NTSB: Pilot of Hawaiian Air flight that hit severe turbulence said plume-like cloud shot up in front of plane
HONOLULU (HawaiiNewsNow) - The pilot of a Hawaiian Air plane that hit severe turbulence last month told investigators the flight crew had seconds to react after a cloud shot up vertically in front of the aircraft “like a smoke plume.”
Twenty-five people were injured in the Dec. 18 incident, which happened about 40 minutes before landing and sent some flying into the plane’s ceiling. Of those who needed treatment, six were seriously injured.
According to a preliminary NTSB report, Hawaiian Airlines Flight 35 from Phoenix to Honolulu was at about 38,000 feet when the turbulence happened. Just seconds prior, flight conditions were smooth with clear skies.
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The captain told the NTSB that immediately before the turbulence happened, the on-board weather radar was displaying no problems ahead. Additionally, no other pilots had reported severe turbulence along the route.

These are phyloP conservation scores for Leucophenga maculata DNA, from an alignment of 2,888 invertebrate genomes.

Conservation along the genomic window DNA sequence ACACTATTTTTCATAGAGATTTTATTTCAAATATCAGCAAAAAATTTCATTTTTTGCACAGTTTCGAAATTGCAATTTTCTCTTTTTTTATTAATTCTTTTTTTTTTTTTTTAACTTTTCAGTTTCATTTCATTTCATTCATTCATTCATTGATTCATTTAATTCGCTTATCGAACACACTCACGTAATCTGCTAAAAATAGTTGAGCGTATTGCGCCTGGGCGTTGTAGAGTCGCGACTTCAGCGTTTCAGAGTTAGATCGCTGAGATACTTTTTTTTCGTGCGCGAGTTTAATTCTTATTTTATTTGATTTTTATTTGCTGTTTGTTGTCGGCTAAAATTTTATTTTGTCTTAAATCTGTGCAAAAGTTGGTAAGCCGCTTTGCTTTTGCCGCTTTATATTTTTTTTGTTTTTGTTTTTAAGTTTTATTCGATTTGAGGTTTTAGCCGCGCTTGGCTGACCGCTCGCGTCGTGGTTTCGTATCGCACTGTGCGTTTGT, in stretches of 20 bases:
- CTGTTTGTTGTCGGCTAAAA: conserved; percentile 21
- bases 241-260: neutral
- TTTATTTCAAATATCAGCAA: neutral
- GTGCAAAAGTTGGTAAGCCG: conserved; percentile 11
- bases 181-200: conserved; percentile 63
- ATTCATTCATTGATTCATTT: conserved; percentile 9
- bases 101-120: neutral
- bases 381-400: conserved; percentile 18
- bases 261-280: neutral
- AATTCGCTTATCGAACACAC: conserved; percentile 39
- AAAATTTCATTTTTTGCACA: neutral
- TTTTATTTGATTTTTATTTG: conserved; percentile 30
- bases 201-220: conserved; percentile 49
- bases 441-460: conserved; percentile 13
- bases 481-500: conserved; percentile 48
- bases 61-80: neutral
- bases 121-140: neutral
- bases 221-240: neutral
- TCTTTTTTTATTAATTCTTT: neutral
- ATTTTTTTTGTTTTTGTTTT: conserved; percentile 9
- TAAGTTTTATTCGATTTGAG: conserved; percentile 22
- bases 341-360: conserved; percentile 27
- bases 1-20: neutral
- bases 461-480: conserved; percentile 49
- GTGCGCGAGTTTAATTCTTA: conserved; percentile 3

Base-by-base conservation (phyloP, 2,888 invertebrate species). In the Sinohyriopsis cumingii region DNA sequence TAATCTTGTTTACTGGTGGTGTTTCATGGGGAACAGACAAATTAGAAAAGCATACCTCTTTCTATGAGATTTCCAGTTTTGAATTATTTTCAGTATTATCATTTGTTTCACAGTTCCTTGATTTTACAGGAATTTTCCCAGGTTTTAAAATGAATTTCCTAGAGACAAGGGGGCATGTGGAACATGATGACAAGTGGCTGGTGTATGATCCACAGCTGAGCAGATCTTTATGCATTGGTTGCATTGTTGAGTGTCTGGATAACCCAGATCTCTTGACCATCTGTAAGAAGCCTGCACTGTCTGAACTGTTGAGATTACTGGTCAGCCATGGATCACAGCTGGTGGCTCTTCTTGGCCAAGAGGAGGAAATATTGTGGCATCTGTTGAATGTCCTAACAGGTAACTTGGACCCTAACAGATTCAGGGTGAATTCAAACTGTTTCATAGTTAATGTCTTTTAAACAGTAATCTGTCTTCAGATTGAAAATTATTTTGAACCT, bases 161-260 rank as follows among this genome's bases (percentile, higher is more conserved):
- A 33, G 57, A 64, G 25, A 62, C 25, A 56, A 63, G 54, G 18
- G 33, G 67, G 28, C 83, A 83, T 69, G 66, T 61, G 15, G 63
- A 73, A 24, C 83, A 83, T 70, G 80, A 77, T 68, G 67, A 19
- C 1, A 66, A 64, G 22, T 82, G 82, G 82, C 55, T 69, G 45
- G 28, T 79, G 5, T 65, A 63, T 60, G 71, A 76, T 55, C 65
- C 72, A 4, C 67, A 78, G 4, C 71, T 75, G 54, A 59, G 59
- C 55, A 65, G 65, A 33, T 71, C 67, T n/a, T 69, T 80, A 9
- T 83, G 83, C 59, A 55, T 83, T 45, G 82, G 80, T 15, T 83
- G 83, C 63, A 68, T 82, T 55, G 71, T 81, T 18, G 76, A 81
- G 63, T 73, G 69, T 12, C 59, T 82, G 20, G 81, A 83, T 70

When the cloud shot up in front of the plane, the captain said, they didn’t have time to deviate.
So he called the lead flight attendant to inform her there may be turbulence ahead.
And just 1 to 3 seconds later, the captain said, the airplane encountered the severe turbulence.
“Shortly after the turbulence-related upset, the lead flight attendant informed the flight crew that there were multiple injuries in the cabin,” the NTSB said, in its report.
The NTSB said the Airbus A330-200 sustained minor damage in the incident.
Of those seriously injured, two were members of the crew. Altogether, there were 266 people on the flight.
What wasn’t made clear in the preliminary report is how much altitude the plane lost when it hit the severe turbulence. Passengers previously told HNN that the drop was severe and sudden.
This is a developing story. Please check back for updates.
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